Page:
inappropriate holiday destinations for lavish conferences.

Corrupt marketing practices also include pharmaceutical companies providing
misleading information regarding the safety and efficacy of a medicine to
influence doctors’ prescribing habits and encouraging off-label, unlicensed
use to increase sales.

*Other Topics*

Finally, the report mentions such issues as the revolving door, regulatory
capture, etc, etc, etc

A Striking, and Strikingly Anecdotic Report

Again, while the report summarizes information that is likely familiar to
most Health Care Renewal readers, what is striking is that it describes
manipulation of clinical research, suppression of clinical research,
manipulation of dissemination of clinical research, and deceptive marketing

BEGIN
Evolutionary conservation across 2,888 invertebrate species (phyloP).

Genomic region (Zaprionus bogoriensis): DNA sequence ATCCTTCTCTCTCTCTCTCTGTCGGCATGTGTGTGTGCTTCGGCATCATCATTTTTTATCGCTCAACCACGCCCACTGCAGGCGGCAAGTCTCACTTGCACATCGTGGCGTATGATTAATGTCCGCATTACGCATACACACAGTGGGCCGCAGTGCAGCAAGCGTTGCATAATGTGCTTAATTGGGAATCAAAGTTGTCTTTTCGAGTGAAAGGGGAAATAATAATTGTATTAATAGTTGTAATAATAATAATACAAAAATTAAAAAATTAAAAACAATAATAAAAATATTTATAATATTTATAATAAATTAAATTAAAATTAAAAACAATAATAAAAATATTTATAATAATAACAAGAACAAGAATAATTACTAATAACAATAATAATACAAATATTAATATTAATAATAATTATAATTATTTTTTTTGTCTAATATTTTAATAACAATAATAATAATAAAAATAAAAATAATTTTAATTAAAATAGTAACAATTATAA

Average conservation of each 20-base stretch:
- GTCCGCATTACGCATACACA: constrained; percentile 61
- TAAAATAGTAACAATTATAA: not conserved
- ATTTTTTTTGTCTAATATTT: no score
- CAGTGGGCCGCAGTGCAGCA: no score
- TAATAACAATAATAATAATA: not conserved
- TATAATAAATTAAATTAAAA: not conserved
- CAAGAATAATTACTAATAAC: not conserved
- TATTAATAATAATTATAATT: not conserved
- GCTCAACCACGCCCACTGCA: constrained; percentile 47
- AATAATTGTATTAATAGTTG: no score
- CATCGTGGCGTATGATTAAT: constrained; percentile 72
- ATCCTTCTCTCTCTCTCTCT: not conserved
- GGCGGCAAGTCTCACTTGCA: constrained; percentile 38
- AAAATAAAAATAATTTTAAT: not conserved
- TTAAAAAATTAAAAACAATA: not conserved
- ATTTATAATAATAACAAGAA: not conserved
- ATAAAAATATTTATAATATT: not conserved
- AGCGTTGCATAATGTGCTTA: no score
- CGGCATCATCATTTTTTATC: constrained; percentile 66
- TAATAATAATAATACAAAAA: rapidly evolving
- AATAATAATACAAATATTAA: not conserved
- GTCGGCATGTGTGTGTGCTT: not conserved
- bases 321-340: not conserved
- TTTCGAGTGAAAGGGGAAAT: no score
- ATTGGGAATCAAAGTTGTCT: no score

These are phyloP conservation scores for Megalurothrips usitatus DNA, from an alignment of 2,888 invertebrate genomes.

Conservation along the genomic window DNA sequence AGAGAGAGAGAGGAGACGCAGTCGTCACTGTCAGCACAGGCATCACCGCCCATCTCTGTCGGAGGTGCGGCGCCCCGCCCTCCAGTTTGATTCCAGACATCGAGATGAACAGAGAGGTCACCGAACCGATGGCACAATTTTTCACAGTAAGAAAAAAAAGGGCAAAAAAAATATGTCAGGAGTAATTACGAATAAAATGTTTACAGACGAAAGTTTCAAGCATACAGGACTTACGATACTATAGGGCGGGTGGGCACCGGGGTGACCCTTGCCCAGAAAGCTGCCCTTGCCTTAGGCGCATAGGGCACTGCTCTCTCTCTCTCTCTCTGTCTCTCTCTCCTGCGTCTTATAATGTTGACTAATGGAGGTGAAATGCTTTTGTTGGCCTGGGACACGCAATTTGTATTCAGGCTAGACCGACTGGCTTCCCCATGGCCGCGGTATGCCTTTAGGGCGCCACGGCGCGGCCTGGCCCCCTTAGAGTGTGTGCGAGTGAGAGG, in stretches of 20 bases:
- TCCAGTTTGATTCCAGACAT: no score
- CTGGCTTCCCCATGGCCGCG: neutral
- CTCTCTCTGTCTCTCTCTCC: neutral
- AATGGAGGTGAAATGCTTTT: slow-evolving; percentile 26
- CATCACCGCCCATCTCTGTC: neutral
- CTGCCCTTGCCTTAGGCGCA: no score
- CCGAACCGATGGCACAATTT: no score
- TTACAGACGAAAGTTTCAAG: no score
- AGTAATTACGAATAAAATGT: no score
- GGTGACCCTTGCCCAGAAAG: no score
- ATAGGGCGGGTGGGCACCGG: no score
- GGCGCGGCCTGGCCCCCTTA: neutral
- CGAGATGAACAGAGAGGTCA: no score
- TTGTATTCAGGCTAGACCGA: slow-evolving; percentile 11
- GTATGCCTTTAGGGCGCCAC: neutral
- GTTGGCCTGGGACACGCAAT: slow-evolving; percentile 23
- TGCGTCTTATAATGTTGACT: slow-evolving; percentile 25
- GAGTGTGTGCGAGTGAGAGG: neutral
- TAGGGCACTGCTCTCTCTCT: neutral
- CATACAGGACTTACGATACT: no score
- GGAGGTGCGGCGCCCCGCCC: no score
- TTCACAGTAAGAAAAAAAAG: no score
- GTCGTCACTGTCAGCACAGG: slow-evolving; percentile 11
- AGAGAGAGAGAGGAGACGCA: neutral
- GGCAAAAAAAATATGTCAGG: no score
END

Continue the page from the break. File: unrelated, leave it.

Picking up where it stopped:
as corruption.  That is a sentiment rarely heard in the US, and one that
appears nearly taboo.

Demonstrating the strength of the taboo, this striking report has gotten
almost no attention in the media or scholarly medical and health care
literature in the developed English-speaking countries.  Let me note the
important exceptions, however.

I learned of the report from a brief news item from the BMJ, the
prestigious UK journal that seems most at the forefront of championing the
integrity of medical and health care research.(1)  The only substantial
news article I could find on the report was also from the UK, in the
Independent.  Its sub-title is worth repeating:

Transparency International says corruption is making a few rich and
wrecking the health of some of the world’s poorest people

Also, there were brief articles in Reuters, and in (web-only)
FiercePharma.  That is about it so far.

The report itself suggests why it has been so anecdotic, just like nearly
every other attempt to expose health care corruption to public discussion.
Essentially, there is so much money to be made through pharmaceutical (and